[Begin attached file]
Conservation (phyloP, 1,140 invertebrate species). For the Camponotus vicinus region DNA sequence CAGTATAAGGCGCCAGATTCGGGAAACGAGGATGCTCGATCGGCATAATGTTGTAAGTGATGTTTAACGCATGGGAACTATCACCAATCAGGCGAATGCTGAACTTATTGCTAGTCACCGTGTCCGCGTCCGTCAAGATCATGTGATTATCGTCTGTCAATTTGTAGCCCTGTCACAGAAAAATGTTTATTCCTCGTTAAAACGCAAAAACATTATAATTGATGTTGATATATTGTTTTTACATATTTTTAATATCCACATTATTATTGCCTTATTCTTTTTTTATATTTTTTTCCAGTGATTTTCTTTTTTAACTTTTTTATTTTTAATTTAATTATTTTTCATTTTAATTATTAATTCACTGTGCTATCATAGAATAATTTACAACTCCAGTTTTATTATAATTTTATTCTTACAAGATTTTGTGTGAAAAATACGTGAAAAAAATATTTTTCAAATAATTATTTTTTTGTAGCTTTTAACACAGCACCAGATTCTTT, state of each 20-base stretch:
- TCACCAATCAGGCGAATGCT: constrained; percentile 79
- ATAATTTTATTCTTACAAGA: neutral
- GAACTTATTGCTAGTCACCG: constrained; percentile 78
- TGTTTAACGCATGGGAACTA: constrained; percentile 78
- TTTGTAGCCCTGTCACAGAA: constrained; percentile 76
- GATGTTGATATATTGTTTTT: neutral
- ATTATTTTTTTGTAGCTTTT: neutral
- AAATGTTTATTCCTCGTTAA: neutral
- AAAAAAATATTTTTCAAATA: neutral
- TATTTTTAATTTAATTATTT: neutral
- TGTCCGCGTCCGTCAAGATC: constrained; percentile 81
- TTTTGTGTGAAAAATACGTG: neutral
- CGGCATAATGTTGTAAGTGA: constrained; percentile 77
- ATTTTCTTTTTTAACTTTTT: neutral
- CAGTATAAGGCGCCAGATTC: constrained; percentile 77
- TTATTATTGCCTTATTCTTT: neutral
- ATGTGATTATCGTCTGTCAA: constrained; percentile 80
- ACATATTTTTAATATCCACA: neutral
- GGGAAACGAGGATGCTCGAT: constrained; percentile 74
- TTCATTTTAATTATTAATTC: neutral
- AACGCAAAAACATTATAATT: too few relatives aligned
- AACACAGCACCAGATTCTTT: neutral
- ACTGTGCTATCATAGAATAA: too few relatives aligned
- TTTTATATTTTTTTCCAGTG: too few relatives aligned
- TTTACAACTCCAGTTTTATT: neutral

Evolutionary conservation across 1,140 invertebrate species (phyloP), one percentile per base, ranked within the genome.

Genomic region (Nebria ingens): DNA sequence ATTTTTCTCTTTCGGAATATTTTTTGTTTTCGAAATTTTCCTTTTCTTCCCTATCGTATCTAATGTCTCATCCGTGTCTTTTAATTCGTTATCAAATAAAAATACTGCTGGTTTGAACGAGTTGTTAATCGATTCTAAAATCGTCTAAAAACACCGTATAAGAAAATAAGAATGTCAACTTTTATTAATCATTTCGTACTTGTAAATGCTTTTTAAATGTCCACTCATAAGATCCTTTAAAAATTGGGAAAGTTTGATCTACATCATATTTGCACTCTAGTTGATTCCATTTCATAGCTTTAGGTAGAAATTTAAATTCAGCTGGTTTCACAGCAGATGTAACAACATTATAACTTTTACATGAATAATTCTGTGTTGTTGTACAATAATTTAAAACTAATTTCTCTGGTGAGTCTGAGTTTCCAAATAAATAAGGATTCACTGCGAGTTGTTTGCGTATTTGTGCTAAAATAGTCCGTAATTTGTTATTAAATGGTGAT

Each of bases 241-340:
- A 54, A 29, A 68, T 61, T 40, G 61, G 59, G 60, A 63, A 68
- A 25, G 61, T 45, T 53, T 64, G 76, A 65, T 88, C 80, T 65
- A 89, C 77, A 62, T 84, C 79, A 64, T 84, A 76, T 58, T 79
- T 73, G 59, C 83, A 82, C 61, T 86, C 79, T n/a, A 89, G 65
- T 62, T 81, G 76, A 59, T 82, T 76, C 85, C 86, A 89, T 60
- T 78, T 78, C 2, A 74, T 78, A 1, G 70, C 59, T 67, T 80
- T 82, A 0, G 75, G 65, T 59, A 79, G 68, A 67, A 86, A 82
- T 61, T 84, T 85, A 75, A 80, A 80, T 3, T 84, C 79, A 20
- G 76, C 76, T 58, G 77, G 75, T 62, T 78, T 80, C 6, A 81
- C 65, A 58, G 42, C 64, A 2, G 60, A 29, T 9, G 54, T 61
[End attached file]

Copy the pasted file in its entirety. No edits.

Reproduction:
Conservation (phyloP, 1,140 invertebrate species). For the Camponotus vicinus region DNA sequence CAGTATAAGGCGCCAGATTCGGGAAACGAGGATGCTCGATCGGCATAATGTTGTAAGTGATGTTTAACGCATGGGAACTATCACCAATCAGGCGAATGCTGAACTTATTGCTAGTCACCGTGTCCGCGTCCGTCAAGATCATGTGATTATCGTCTGTCAATTTGTAGCCCTGTCACAGAAAAATGTTTATTCCTCGTTAAAACGCAAAAACATTATAATTGATGTTGATATATTGTTTTTACATATTTTTAATATCCACATTATTATTGCCTTATTCTTTTTTTATATTTTTTTCCAGTGATTTTCTTTTTTAACTTTTTTATTTTTAATTTAATTATTTTTCATTTTAATTATTAATTCACTGTGCTATCATAGAATAATTTACAACTCCAGTTTTATTATAATTTTATTCTTACAAGATTTTGTGTGAAAAATACGTGAAAAAAATATTTTTCAAATAATTATTTTTTTGTAGCTTTTAACACAGCACCAGATTCTTT, state of each 20-base stretch:
- TCACCAATCAGGCGAATGCT: constrained; percentile 79
- ATAATTTTATTCTTACAAGA: neutral
- GAACTTATTGCTAGTCACCG: constrained; percentile 78
- TGTTTAACGCATGGGAACTA: constrained; percentile 78
- TTTGTAGCCCTGTCACAGAA: constrained; percentile 76
- GATGTTGATATATTGTTTTT: neutral
- ATTATTTTTTTGTAGCTTTT: neutral
- AAATGTTTATTCCTCGTTAA: neutral
- AAAAAAATATTTTTCAAATA: neutral
- TATTTTTAATTTAATTATTT: neutral
- TGTCCGCGTCCGTCAAGATC: constrained; percentile 81
- TTTTGTGTGAAAAATACGTG: neutral
- CGGCATAATGTTGTAAGTGA: constrained; percentile 77
- ATTTTCTTTTTTAACTTTTT: neutral
- CAGTATAAGGCGCCAGATTC: constrained; percentile 77
- TTATTATTGCCTTATTCTTT: neutral
- ATGTGATTATCGTCTGTCAA: constrained; percentile 80
- ACATATTTTTAATATCCACA: neutral
- GGGAAACGAGGATGCTCGAT: constrained; percentile 74
- TTCATTTTAATTATTAATTC: neutral
- AACGCAAAAACATTATAATT: too few relatives aligned
- AACACAGCACCAGATTCTTT: neutral
- ACTGTGCTATCATAGAATAA: too few relatives aligned
- TTTTATATTTTTTTCCAGTG: too few relatives aligned
- TTTACAACTCCAGTTTTATT: neutral

Evolutionary conservation across 1,140 invertebrate species (phyloP), one percentile per base, ranked within the genome.

Genomic region (Nebria ingens): DNA sequence ATTTTTCTCTTTCGGAATATTTTTTGTTTTCGAAATTTTCCTTTTCTTCCCTATCGTATCTAATGTCTCATCCGTGTCTTTTAATTCGTTATCAAATAAAAATACTGCTGGTTTGAACGAGTTGTTAATCGATTCTAAAATCGTCTAAAAACACCGTATAAGAAAATAAGAATGTCAACTTTTATTAATCATTTCGTACTTGTAAATGCTTTTTAAATGTCCACTCATAAGATCCTTTAAAAATTGGGAAAGTTTGATCTACATCATATTTGCACTCTAGTTGATTCCATTTCATAGCTTTAGGTAGAAATTTAAATTCAGCTGGTTTCACAGCAGATGTAACAACATTATAACTTTTACATGAATAATTCTGTGTTGTTGTACAATAATTTAAAACTAATTTCTCTGGTGAGTCTGAGTTTCCAAATAAATAAGGATTCACTGCGAGTTGTTTGCGTATTTGTGCTAAAATAGTCCGTAATTTGTTATTAAATGGTGAT

Each of bases 241-340:
- A 54, A 29, A 68, T 61, T 40, G 61, G 59, G 60, A 63, A 68
- A 25, G 61, T 45, T 53, T 64, G 76, A 65, T 88, C 80, T 65
- A 89, C 77, A 62, T 84, C 79, A 64, T 84, A 76, T 58, T 79
- T 73, G 59, C 83, A 82, C 61, T 86, C 79, T n/a, A 89, G 65
- T 62, T 81, G 76, A 59, T 82, T 76, C 85, C 86, A 89, T 60
- T 78, T 78, C 2, A 74, T 78, A 1, G 70, C 59, T 67, T 80
- T 82, A 0, G 75, G 65, T 59, A 79, G 68, A 67, A 86, A 82
- T 61, T 84, T 85, A 75, A 80, A 80, T 3, T 84, C 79, A 20
- G 76, C 76, T 58, G 77, G 75, T 62, T 78, T 80, C 6, A 81
- C 65, A 58, G 42, C 64, A 2, G 60, A 29, T 9, G 54, T 61